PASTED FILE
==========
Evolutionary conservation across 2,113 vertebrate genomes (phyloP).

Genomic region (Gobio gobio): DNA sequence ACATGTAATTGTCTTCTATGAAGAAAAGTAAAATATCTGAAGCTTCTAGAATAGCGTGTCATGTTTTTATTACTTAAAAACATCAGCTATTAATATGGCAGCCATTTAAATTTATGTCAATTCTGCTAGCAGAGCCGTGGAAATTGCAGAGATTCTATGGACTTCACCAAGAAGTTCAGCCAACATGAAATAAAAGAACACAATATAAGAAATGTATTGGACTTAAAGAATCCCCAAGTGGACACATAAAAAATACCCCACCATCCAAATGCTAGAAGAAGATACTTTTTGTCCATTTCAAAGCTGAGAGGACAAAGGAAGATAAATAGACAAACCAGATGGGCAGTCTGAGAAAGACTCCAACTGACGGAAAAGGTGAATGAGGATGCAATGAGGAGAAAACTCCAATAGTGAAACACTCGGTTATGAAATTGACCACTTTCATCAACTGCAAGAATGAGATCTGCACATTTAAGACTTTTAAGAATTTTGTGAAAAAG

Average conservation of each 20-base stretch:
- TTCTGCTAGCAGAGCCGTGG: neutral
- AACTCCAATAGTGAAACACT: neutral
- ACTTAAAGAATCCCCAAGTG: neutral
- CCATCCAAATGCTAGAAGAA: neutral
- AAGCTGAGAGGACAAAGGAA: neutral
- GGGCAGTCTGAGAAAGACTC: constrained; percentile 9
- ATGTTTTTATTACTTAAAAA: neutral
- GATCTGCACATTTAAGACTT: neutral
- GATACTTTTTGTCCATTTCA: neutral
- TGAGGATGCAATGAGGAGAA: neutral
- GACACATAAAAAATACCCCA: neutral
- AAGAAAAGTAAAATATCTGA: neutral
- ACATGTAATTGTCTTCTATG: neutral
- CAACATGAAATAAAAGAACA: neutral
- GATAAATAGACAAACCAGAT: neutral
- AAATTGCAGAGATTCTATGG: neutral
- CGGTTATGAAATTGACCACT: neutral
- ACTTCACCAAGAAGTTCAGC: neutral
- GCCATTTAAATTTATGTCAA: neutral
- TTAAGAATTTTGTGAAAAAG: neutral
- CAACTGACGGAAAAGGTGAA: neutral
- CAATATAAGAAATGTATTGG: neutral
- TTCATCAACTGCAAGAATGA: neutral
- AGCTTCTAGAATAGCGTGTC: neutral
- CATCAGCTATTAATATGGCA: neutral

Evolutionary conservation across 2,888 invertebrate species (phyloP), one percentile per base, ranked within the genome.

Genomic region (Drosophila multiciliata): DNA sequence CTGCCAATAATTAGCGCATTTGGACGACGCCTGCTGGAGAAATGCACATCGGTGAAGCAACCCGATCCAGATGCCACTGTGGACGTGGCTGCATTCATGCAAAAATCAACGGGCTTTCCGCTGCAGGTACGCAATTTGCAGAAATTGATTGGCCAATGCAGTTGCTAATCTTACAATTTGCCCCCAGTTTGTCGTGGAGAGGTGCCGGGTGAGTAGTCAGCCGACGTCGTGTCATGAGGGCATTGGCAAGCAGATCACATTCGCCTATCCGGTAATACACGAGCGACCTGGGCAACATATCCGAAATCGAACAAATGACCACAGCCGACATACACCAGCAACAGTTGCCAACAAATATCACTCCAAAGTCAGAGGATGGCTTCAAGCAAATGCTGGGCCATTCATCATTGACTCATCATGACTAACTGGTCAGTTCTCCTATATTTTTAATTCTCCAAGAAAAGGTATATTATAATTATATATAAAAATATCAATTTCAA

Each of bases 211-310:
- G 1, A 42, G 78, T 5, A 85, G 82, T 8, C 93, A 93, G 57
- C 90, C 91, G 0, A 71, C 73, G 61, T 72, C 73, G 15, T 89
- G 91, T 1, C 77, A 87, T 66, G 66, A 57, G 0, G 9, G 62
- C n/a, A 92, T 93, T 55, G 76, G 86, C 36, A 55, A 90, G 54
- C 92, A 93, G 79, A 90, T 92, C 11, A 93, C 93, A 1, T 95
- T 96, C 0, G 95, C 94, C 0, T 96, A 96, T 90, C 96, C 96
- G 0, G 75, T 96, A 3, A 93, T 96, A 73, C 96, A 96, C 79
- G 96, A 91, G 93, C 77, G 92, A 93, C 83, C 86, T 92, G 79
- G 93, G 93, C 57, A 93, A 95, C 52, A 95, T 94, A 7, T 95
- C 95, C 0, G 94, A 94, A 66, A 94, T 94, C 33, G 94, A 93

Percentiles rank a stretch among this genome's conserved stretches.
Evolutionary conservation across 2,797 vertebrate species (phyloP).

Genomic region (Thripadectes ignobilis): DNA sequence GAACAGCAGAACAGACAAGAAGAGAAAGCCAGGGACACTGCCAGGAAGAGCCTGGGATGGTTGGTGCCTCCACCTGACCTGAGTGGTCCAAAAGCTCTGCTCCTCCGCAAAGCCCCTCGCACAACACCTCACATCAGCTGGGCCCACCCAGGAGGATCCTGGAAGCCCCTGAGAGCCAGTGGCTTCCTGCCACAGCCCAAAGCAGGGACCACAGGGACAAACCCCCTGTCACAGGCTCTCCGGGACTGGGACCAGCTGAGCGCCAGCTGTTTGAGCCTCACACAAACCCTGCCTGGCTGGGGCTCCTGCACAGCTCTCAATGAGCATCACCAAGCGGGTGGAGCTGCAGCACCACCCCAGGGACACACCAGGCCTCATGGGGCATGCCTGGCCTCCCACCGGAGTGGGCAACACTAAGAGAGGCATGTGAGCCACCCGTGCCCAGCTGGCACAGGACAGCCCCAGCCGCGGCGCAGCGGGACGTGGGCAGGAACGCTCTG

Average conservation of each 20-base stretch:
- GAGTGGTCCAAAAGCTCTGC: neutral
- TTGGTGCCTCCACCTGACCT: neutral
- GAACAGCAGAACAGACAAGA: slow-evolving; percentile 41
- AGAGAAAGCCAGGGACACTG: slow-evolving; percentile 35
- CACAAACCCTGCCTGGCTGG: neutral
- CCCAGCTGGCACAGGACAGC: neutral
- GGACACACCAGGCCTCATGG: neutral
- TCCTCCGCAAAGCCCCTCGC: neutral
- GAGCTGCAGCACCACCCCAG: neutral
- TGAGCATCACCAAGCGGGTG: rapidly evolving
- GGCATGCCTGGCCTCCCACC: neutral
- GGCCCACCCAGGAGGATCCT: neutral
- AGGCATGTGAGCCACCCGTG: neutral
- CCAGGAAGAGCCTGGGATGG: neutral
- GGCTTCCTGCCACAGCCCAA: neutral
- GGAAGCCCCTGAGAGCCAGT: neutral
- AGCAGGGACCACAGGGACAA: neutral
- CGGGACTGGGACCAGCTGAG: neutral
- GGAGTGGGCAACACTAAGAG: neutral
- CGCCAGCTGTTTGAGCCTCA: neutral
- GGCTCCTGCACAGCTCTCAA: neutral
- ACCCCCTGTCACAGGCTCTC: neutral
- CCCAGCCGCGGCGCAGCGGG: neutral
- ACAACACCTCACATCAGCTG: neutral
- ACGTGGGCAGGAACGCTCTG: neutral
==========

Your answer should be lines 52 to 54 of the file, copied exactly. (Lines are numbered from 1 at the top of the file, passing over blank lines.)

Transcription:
- GGACACACCAGGCCTCATGG: neutral
- TCCTCCGCAAAGCCCCTCGC: neutral
- GAGCTGCAGCACCACCCCAG: neutral